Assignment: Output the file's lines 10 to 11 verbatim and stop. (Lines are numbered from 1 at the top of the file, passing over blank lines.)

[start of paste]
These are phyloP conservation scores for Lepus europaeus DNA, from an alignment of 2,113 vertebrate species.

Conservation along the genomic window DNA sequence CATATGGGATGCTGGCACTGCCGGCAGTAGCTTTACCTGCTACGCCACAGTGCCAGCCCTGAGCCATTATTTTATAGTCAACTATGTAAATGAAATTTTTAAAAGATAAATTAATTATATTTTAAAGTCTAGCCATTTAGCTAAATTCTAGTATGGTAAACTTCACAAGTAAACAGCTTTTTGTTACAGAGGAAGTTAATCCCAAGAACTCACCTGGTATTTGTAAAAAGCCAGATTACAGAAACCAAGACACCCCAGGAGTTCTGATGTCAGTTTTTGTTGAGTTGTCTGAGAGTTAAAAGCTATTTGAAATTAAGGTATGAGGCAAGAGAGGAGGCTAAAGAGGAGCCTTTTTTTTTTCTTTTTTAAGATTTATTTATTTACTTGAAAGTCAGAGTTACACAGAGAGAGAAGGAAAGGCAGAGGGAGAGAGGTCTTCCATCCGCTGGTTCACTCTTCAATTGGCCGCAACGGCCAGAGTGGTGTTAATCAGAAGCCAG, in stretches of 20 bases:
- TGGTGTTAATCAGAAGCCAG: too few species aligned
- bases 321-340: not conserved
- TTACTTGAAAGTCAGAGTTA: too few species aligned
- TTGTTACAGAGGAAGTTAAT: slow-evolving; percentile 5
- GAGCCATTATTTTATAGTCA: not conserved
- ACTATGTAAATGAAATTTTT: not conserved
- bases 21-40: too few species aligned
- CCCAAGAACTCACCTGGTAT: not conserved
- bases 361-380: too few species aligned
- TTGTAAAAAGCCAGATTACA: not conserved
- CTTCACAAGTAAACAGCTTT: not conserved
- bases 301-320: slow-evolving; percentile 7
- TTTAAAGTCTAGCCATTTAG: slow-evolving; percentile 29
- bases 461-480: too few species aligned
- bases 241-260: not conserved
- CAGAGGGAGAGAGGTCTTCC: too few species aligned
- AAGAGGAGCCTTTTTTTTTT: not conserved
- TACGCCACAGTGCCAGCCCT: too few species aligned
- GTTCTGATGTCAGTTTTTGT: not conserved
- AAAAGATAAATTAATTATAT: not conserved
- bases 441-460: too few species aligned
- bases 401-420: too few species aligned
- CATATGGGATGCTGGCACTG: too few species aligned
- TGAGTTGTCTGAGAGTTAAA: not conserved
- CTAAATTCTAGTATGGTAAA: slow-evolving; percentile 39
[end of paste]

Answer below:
- CCCAAGAACTCACCTGGTAT: not conserved
- bases 361-380: too few species aligned